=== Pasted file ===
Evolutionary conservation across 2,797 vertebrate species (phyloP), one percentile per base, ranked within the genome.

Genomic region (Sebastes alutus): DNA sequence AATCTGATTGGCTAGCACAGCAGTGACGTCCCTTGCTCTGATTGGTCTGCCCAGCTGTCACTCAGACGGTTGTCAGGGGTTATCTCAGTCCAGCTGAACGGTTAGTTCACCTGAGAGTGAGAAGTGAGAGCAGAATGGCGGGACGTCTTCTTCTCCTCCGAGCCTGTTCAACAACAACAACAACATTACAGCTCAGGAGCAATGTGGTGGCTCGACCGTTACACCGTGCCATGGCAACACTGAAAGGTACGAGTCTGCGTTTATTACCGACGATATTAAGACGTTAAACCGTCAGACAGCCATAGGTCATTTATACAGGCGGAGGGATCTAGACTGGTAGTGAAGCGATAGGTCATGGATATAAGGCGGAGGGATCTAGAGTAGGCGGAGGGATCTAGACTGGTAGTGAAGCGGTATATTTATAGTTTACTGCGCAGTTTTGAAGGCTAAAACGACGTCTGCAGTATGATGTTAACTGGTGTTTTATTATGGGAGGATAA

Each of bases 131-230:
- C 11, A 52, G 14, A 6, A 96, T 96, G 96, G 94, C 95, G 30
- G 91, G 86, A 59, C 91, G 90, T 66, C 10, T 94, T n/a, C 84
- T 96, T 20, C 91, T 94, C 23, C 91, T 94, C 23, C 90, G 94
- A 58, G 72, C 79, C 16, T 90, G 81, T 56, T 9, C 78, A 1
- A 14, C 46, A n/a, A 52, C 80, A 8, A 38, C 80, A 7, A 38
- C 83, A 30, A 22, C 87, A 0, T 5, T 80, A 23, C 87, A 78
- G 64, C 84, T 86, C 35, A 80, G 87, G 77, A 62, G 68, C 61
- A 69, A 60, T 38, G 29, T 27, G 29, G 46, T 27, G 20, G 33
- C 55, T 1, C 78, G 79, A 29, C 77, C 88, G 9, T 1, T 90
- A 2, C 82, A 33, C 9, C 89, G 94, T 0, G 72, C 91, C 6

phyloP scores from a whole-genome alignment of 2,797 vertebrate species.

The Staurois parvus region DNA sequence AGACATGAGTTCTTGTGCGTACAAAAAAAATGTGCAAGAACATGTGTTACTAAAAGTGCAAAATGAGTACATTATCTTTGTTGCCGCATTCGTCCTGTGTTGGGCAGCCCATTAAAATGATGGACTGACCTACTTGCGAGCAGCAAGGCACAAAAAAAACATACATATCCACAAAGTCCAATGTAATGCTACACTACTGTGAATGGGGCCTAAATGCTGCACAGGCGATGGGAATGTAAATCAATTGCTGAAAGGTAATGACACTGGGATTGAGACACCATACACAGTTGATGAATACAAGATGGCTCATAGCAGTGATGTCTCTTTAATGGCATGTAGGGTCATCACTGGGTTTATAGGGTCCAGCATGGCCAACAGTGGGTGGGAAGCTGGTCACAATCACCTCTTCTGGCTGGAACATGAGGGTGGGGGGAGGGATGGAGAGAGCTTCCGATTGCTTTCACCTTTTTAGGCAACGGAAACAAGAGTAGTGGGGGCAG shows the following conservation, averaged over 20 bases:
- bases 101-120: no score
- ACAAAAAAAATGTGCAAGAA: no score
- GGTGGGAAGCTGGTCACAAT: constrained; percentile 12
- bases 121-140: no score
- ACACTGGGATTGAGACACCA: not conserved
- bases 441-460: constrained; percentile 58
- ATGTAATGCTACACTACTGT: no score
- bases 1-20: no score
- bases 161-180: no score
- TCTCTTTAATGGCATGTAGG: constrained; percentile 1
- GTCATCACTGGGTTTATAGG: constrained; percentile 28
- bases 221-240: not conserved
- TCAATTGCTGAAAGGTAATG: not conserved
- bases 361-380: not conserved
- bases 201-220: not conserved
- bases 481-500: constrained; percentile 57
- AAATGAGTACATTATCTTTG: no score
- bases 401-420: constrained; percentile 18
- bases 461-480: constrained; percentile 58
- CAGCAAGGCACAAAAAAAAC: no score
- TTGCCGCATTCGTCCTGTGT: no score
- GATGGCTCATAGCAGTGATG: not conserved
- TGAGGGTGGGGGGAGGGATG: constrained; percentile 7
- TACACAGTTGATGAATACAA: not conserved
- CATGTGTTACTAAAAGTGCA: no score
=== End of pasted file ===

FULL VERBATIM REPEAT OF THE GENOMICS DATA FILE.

Evolutionary conservation across 2,797 vertebrate species (phyloP), one percentile per base, ranked within the genome.

Genomic region (Sebastes alutus): DNA sequence AATCTGATTGGCTAGCACAGCAGTGACGTCCCTTGCTCTGATTGGTCTGCCCAGCTGTCACTCAGACGGTTGTCAGGGGTTATCTCAGTCCAGCTGAACGGTTAGTTCACCTGAGAGTGAGAAGTGAGAGCAGAATGGCGGGACGTCTTCTTCTCCTCCGAGCCTGTTCAACAACAACAACAACATTACAGCTCAGGAGCAATGTGGTGGCTCGACCGTTACACCGTGCCATGGCAACACTGAAAGGTACGAGTCTGCGTTTATTACCGACGATATTAAGACGTTAAACCGTCAGACAGCCATAGGTCATTTATACAGGCGGAGGGATCTAGACTGGTAGTGAAGCGATAGGTCATGGATATAAGGCGGAGGGATCTAGAGTAGGCGGAGGGATCTAGACTGGTAGTGAAGCGGTATATTTATAGTTTACTGCGCAGTTTTGAAGGCTAAAACGACGTCTGCAGTATGATGTTAACTGGTGTTTTATTATGGGAGGATAA

Each of bases 131-230:
- C 11, A 52, G 14, A 6, A 96, T 96, G 96, G 94, C 95, G 30
- G 91, G 86, A 59, C 91, G 90, T 66, C 10, T 94, T n/a, C 84
- T 96, T 20, C 91, T 94, C 23, C 91, T 94, C 23, C 90, G 94
- A 58, G 72, C 79, C 16, T 90, G 81, T 56, T 9, C 78, A 1
- A 14, C 46, A n/a, A 52, C 80, A 8, A 38, C 80, A 7, A 38
- C 83, A 30, A 22, C 87, A 0, T 5, T 80, A 23, C 87, A 78
- G 64, C 84, T 86, C 35, A 80, G 87, G 77, A 62, G 68, C 61
- A 69, A 60, T 38, G 29, T 27, G 29, G 46, T 27, G 20, G 33
- C 55, T 1, C 78, G 79, A 29, C 77, C 88, G 9, T 1, T 90
- A 2, C 82, A 33, C 9, C 89, G 94, T 0, G 72, C 91, C 6

phyloP scores from a whole-genome alignment of 2,797 vertebrate species.

The Staurois parvus region DNA sequence AGACATGAGTTCTTGTGCGTACAAAAAAAATGTGCAAGAACATGTGTTACTAAAAGTGCAAAATGAGTACATTATCTTTGTTGCCGCATTCGTCCTGTGTTGGGCAGCCCATTAAAATGATGGACTGACCTACTTGCGAGCAGCAAGGCACAAAAAAAACATACATATCCACAAAGTCCAATGTAATGCTACACTACTGTGAATGGGGCCTAAATGCTGCACAGGCGATGGGAATGTAAATCAATTGCTGAAAGGTAATGACACTGGGATTGAGACACCATACACAGTTGATGAATACAAGATGGCTCATAGCAGTGATGTCTCTTTAATGGCATGTAGGGTCATCACTGGGTTTATAGGGTCCAGCATGGCCAACAGTGGGTGGGAAGCTGGTCACAATCACCTCTTCTGGCTGGAACATGAGGGTGGGGGGAGGGATGGAGAGAGCTTCCGATTGCTTTCACCTTTTTAGGCAACGGAAACAAGAGTAGTGGGGGCAG shows the following conservation, averaged over 20 bases:
- bases 101-120: no score
- ACAAAAAAAATGTGCAAGAA: no score
- GGTGGGAAGCTGGTCACAAT: constrained; percentile 12
- bases 121-140: no score
- ACACTGGGATTGAGACACCA: not conserved
- bases 441-460: constrained; percentile 58
- ATGTAATGCTACACTACTGT: no score
- bases 1-20: no score
- bases 161-180: no score
- TCTCTTTAATGGCATGTAGG: constrained; percentile 1
- GTCATCACTGGGTTTATAGG: constrained; percentile 28
- bases 221-240: not conserved
- TCAATTGCTGAAAGGTAATG: not conserved
- bases 361-380: not conserved
- bases 201-220: not conserved
- bases 481-500: constrained; percentile 57
- AAATGAGTACATTATCTTTG: no score
- bases 401-420: constrained; percentile 18
- bases 461-480: constrained; percentile 58
- CAGCAAGGCACAAAAAAAAC: no score
- TTGCCGCATTCGTCCTGTGT: no score
- GATGGCTCATAGCAGTGATG: not conserved
- TGAGGGTGGGGGGAGGGATG: constrained; percentile 7
- TACACAGTTGATGAATACAA: not conserved
- CATGTGTTACTAAAAGTGCA: no score